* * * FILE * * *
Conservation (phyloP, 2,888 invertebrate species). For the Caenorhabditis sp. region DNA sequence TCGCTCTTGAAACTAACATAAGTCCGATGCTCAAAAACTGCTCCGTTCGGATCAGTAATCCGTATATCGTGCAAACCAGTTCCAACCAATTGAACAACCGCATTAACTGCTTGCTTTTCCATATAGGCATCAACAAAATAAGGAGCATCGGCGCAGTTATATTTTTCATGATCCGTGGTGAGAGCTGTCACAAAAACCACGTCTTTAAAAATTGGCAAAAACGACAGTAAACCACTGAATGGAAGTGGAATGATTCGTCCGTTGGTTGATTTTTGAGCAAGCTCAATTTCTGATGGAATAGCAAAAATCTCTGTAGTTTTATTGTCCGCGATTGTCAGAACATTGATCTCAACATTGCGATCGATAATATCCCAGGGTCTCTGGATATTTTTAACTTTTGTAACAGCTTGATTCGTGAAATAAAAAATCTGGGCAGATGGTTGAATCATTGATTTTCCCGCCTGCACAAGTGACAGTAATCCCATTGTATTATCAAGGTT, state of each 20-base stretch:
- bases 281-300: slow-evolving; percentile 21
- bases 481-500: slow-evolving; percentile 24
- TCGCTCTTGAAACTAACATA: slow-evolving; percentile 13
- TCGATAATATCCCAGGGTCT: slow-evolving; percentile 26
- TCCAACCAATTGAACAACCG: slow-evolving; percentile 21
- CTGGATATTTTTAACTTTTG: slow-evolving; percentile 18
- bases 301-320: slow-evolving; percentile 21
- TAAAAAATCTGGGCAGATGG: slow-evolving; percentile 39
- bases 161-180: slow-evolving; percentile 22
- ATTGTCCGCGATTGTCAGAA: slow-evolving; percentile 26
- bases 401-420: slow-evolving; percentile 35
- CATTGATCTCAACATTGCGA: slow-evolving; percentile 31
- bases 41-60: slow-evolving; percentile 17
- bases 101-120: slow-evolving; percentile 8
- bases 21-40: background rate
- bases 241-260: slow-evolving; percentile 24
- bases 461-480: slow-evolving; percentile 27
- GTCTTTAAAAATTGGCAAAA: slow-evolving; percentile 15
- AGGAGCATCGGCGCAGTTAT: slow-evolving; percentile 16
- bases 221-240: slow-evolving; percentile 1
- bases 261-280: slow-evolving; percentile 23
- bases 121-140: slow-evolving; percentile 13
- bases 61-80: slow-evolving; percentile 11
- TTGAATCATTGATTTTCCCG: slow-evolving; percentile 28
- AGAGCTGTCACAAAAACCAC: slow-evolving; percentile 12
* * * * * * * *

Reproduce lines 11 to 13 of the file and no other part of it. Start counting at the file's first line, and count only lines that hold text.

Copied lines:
- ATTGTCCGCGATTGTCAGAA: slow-evolving; percentile 26
- bases 401-420: slow-evolving; percentile 35
- CATTGATCTCAACATTGCGA: slow-evolving; percentile 31